The FHWA issued an RFP, or request for proposals, to shortlisted contractors on April 28 for Phase I, with a contract expected to be awarded in August. Officials say that while some construction may begin this year, the bulk of the work will likely be scheduled to begin in spring 2023.

Ghiglione Bridge
The Pretty Rocks landslide also forced the FHWA to postpone plans to replace the Ghiglione Bridge, which traverses a drainage channel at Mile 41.9, just before the road closure.

The FHWA deemed the bridge “seismically deficient” in 2019. An analysis determined that the more valuable option was to construct a replacement bridge upstream in a manner consistent with the surrounding landscape. The project also required contractor housing and a staging area to be located just beyond the landslide at Toklat Pit.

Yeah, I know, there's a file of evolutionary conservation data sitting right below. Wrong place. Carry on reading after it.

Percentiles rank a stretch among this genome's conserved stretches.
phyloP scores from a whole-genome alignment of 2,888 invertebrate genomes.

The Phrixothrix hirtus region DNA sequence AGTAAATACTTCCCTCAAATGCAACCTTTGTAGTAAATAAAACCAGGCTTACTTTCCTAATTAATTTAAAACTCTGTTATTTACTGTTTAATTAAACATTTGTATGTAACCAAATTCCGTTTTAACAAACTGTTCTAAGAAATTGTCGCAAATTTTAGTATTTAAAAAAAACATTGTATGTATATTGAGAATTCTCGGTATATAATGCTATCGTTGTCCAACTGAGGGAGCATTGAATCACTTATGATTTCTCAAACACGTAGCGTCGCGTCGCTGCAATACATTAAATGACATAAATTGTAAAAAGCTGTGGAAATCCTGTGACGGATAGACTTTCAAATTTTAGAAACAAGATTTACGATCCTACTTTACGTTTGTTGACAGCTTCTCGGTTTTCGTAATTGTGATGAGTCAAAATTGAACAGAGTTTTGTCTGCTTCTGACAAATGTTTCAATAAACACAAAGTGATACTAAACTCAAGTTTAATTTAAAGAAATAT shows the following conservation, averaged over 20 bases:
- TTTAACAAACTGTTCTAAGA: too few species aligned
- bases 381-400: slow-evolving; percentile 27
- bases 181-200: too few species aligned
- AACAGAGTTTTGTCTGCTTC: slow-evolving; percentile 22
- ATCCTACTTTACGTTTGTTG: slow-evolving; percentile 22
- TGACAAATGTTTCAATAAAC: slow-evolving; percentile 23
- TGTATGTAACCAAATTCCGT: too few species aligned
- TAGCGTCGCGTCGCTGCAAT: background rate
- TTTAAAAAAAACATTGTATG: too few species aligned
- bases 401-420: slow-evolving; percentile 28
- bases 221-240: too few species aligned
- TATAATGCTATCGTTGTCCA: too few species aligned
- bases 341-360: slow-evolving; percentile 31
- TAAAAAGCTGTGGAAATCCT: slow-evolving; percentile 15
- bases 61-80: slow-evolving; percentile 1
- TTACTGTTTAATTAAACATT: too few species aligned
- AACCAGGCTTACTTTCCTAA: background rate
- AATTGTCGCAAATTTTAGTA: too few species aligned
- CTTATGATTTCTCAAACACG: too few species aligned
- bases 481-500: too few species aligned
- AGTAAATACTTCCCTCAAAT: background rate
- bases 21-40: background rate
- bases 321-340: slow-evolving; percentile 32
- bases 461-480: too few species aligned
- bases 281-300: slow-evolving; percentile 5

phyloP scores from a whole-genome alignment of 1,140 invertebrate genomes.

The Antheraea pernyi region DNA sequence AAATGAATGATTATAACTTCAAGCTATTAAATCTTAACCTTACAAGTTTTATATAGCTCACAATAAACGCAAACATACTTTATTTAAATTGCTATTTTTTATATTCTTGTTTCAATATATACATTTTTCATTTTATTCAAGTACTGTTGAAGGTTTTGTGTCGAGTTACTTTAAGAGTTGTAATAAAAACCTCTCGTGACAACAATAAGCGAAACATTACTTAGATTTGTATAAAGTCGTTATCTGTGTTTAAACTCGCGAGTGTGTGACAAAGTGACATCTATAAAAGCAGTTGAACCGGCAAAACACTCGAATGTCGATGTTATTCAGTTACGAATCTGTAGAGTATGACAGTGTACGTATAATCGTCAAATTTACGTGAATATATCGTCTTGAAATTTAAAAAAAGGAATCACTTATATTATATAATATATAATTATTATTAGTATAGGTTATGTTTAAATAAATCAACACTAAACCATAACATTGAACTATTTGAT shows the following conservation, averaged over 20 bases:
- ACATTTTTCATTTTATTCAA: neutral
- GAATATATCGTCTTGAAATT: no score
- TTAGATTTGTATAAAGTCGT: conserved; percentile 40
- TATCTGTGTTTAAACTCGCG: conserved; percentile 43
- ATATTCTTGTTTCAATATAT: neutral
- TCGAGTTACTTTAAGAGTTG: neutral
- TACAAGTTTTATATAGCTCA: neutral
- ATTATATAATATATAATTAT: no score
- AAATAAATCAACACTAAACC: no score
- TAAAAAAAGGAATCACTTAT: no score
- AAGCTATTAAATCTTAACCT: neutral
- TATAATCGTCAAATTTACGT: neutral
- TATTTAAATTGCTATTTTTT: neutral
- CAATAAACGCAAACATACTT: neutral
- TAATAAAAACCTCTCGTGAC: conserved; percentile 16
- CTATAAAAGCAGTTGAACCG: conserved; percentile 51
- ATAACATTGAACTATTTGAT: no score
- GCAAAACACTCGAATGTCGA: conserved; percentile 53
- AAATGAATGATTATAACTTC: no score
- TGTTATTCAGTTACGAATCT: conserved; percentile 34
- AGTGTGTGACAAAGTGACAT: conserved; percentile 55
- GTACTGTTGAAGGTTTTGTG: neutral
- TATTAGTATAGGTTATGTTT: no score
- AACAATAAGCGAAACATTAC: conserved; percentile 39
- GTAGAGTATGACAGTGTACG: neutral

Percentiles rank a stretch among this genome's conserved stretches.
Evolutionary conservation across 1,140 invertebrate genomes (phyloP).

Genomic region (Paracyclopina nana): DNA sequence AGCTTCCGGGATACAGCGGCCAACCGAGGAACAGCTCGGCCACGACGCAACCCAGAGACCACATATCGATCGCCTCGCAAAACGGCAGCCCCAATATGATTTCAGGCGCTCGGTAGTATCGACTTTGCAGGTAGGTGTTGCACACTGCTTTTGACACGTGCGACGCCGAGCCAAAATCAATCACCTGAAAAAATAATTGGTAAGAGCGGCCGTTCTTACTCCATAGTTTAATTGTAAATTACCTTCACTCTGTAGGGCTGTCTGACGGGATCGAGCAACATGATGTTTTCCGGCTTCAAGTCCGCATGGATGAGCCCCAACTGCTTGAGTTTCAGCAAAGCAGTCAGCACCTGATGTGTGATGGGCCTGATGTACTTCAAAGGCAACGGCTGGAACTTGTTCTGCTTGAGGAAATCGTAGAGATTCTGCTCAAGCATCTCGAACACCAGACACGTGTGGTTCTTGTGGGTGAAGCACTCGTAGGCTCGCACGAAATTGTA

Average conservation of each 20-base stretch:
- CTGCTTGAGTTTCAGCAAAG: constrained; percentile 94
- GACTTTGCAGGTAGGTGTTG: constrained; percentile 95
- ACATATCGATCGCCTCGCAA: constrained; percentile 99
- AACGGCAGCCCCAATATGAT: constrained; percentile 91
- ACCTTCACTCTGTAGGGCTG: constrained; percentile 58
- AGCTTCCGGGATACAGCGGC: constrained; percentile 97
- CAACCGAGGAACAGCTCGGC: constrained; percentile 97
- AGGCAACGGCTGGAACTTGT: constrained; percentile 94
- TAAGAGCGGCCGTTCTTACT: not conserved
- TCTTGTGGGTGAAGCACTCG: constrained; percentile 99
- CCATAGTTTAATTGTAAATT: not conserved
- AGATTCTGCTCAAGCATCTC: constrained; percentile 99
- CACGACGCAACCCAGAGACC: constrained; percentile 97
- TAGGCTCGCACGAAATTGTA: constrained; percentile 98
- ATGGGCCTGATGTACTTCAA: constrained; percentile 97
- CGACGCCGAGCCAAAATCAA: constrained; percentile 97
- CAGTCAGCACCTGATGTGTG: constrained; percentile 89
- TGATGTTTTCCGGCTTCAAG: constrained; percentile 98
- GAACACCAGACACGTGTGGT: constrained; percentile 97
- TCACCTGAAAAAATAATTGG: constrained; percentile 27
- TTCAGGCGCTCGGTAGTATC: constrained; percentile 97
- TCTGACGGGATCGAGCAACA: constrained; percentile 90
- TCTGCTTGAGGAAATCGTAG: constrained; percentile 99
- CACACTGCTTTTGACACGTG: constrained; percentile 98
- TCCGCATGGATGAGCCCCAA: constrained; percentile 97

The FHWA awarded a contract in 2021 and work was scheduled to begin this summer. But when the Pretty Rocks landslide and subsequent road closure blocked access to Toklat Pit, officials determined it was too costly to relocate the housing and staging area to the east side of the landslide and the contract was “terminated for convenience.”

Officials say they will send out a new RFP for the Ghiglione Bridge project once Phase I of the Polychrome area improvements are completed and road access beyond the landslide is restored. Once started, construction is expected to take two years. Barring any significant seismic activity during construction, officials say the existing bridge will remain open during construction.

Amy Newman is a freelance writer who lives in Anchorage.